The Cost of Raising a Child and How You Can Spend Less

For a child born in 2008, middle-income families can expect to spend $221,190 to raise that child from birth through age 17 according to a report released by the U.S. Department of Agriculture called Expenditures on Children by Families . When adjusted for inflation, that number soars to a staggering $291,570.

While parents can’t clip a coupon to cover the expense of their child’s life from birth to their 18th birthday, they can make an important lifestyle choice: frugal living. Living frugally means being economical about when and how you spend your money. The beauty of frugal living is that one poor purchase decision isn’t going to make or break you, but a lifestyle of making wise financial decisions can add up to great savings for you and your family.

Here are some helpful saving tips and strategies for each expense category the USDA used in calculating the $221,190 price tag of raising a child. This is a short list, but hopefully these ideas will get you thinking of the many ways you can begin living frugally to help offset the cost of raising a child.

Housing expenses include shelter, utilities, house furnishings and appliances.

  • Consider the cost of living in your geographic location. For example, living in California is more expensive than living in North Dakota.
  • Make your home energy efficient. Things like energy saving appliances and light bulbs, solar screens, and remembering to turn off the water and lights when not in use can save you money.

Food expenses consist of grocery store purchases, restaurant dining costs, and expenditures on school meals.

  • Cook it yourself. Whether you are pureeing baby food, packing lunches for the kids, or making dinner at home, being your own chef is less costly than having someone else prepare your food for you.

Transportation expenses include payments on vehicles, fuel and auto maintenance costs, insurance, and public transportation costs.

  • Start a carpool with other parents to get kids where they need to go.
  • Invest in a hybrid vehicle to save on the price of gas. 

Clothing expenses include everything from diapers to alteration costs on that prom dress.

  • Remember that kids outgrow clothing quickly. Buy reasonably priced pieces that they can mix and match instead of expensive, trendy brands.
  • Consider enrolling your child in a school that requires uniforms.

Health care expenses include medical and dental services not covered by insurance, prescription drugs, and other services related to physical and mental health.

  • Make sure that your child is eating healthy, nutritious foods loaded with the vitamins and minerals they need to keep their bodies healthy.
  • Teach your child proper hygiene. Washing hands and brushing teeth regularly can help kids be less frequent visitors to the doctor’s office and the dentist’s chair.

Child care and education expenses consist of day care, babysitting, school tuition, and school books, supplies, and fees.

  • Buy school books from used book stores or borrow them from your local library.
  • Enlist the help of family and friends (or start a babysitting co-op) who are willing to watch your kids for free or at a cheaper rate than pricey day care.
  • Before you shop for back to school supplies at an expensive retailer, take a look around your home to find supplies you already have.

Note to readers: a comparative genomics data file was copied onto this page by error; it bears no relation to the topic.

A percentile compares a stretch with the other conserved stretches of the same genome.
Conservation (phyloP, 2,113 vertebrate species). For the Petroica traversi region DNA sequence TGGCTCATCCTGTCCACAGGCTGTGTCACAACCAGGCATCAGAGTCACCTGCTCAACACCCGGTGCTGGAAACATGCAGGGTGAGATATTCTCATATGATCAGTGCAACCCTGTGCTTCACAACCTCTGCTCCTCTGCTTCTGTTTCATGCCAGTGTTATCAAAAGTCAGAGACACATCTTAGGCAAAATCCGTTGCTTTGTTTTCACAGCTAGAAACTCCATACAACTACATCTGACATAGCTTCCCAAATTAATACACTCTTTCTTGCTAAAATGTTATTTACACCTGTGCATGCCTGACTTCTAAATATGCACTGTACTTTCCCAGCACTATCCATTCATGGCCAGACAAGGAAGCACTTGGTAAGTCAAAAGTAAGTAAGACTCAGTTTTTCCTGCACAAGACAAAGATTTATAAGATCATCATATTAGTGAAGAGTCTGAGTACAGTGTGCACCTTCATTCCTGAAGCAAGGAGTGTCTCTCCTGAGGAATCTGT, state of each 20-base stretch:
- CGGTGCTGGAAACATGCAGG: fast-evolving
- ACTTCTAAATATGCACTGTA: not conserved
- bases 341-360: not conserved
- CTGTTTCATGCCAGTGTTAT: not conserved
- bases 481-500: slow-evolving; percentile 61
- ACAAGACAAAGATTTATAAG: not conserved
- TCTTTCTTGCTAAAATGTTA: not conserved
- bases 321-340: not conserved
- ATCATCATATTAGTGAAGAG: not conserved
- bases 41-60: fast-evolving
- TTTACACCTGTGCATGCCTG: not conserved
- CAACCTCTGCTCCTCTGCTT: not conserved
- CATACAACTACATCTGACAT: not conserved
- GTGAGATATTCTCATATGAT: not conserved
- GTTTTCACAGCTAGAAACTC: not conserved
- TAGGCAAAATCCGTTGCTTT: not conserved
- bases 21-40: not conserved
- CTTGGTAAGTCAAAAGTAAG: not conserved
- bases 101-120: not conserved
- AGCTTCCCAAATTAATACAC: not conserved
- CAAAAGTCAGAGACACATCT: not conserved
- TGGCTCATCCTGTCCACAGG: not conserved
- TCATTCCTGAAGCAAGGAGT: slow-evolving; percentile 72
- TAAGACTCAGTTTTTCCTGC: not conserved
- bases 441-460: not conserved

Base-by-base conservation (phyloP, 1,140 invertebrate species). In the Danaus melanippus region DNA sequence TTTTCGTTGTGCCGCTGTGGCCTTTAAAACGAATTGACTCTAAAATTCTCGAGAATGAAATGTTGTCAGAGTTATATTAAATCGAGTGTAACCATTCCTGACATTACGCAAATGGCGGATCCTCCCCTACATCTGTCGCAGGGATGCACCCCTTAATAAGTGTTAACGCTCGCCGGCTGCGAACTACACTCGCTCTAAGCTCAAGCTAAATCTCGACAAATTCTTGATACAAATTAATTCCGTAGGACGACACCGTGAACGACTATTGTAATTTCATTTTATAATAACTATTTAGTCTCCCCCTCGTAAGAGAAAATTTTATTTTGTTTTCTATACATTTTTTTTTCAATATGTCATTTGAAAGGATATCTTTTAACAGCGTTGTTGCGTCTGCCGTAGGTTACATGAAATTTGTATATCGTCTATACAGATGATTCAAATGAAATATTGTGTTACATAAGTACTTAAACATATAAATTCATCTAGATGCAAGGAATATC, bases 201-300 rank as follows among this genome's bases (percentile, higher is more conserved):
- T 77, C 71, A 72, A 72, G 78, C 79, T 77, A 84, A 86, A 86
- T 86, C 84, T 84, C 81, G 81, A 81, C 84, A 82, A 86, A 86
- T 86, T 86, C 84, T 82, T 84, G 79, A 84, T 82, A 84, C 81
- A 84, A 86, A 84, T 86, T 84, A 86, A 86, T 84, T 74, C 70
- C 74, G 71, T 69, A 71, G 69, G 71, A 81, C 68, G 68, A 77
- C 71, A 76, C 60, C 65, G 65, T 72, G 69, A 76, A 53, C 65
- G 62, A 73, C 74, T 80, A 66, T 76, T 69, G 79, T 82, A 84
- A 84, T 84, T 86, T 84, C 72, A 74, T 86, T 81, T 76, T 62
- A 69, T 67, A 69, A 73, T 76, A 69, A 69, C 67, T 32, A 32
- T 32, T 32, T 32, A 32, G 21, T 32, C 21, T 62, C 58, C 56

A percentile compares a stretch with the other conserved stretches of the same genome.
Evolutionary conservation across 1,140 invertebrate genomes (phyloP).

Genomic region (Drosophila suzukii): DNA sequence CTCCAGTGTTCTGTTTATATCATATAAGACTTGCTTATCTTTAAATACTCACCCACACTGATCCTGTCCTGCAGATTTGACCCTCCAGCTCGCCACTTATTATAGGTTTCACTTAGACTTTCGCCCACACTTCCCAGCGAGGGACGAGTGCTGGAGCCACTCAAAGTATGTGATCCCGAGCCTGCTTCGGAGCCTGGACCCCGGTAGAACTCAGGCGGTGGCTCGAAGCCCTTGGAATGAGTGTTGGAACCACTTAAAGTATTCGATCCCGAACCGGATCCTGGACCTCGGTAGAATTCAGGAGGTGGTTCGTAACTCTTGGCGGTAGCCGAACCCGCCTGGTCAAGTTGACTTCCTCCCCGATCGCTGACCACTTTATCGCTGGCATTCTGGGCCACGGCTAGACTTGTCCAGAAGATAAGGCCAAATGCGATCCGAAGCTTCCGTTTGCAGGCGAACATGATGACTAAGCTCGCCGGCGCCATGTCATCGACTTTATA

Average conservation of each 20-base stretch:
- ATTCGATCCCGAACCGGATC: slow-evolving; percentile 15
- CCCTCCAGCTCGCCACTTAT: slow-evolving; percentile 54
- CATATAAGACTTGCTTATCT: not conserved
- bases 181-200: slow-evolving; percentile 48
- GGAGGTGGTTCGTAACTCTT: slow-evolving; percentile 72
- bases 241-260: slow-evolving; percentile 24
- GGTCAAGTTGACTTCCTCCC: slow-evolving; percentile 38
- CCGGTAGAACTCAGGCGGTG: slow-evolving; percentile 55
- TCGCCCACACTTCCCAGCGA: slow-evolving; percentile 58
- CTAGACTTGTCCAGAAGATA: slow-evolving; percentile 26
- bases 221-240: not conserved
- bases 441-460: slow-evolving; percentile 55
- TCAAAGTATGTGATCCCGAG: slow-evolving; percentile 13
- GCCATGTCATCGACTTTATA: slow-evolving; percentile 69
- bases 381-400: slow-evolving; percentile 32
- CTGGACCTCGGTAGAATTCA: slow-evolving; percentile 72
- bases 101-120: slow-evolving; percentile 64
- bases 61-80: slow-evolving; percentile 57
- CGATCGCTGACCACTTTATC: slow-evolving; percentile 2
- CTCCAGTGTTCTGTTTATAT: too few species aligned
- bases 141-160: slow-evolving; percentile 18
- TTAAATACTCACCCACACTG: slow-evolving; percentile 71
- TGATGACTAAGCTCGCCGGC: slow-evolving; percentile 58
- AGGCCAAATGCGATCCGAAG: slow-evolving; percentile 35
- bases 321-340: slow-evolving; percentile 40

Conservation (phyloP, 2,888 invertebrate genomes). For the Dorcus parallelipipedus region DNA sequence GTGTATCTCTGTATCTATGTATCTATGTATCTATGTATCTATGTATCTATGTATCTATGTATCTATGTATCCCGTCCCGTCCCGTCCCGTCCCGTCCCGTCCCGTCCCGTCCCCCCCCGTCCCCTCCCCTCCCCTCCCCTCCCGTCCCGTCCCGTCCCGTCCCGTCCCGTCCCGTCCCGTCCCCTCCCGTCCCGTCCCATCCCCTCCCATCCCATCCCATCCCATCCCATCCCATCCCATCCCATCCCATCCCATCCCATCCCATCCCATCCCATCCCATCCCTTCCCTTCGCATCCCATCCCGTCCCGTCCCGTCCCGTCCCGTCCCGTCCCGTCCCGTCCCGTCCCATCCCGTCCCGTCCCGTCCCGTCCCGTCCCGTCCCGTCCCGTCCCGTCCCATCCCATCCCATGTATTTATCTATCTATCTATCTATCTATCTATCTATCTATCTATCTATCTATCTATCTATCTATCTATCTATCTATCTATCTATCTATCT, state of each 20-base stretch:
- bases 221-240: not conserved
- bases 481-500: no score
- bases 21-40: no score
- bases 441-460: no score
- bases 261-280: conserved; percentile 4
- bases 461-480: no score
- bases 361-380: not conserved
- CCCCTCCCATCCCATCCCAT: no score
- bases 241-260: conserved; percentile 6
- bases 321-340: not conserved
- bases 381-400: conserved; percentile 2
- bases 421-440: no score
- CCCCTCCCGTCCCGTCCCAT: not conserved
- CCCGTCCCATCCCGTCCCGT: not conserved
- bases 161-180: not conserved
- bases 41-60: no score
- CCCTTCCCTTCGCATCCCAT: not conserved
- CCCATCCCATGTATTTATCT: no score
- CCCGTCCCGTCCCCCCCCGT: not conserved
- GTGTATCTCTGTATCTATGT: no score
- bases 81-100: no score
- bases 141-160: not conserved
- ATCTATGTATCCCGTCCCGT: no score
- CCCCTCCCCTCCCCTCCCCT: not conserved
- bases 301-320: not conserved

Miscellaneous expenses include personal care items and entertainment.

  • Involve your children in hobbies that don’t have high equipment costs. Swim team, for example, costs less than dance once you tally in all the costumes, shoes, and lessons.

While raising children is expensive, frugal living helps offset the costs and encourages you and your family to focus on something of much greater value: time together. 


Alexis Holloway is a former copywriter and e-Commerce Coordinator for MMI.

  • The Consumer Federation of America (CFA) is an association of nonprofit consumer organizations that was established in 1968 to advance the consumer interest through research, advocacy, and education. Today, nearly 300 of these groups participate in the federation and govern it through their representatives on the organization's Board of Directors.

  • Since 2007, the Homeownership Preservation Foundation (HPF) has served as a trusted, neutral source of information for more than eight million homeowners. They are partnered with, and endorsed by, numerous major government agencies, including the U.S. Department of Housing and Urban Development and the Department of the Treasury.

  • The mission of the U.S. Department of Housing and Urban Development (HUD) is to create strong, sustainable, inclusive communities and quality affordable homes for all. HUD works to strengthen the housing market in order to bolster the economy and protect consumers; meet the need for quality affordable rental homes; utilize housing as a platform for improving quality of life; and build inclusive and sustainable communities free from discrimination.

  • The Council on Accreditation (COA) is an international, independent, nonprofit, human service accrediting organization. Their mission is to partner with human service organizations worldwide to improve service delivery outcomes by developing, applying, and promoting accreditation standards.

  • The National Foundation for Credit Counseling® (NFCC®), founded in 1951, is the nation’s largest and longest-serving nonprofit financial counseling organization. The NFCC’s mission is to promote the national agenda for financially responsible behavior, and build capacity for its members to deliver the highest-quality financial education and counseling services.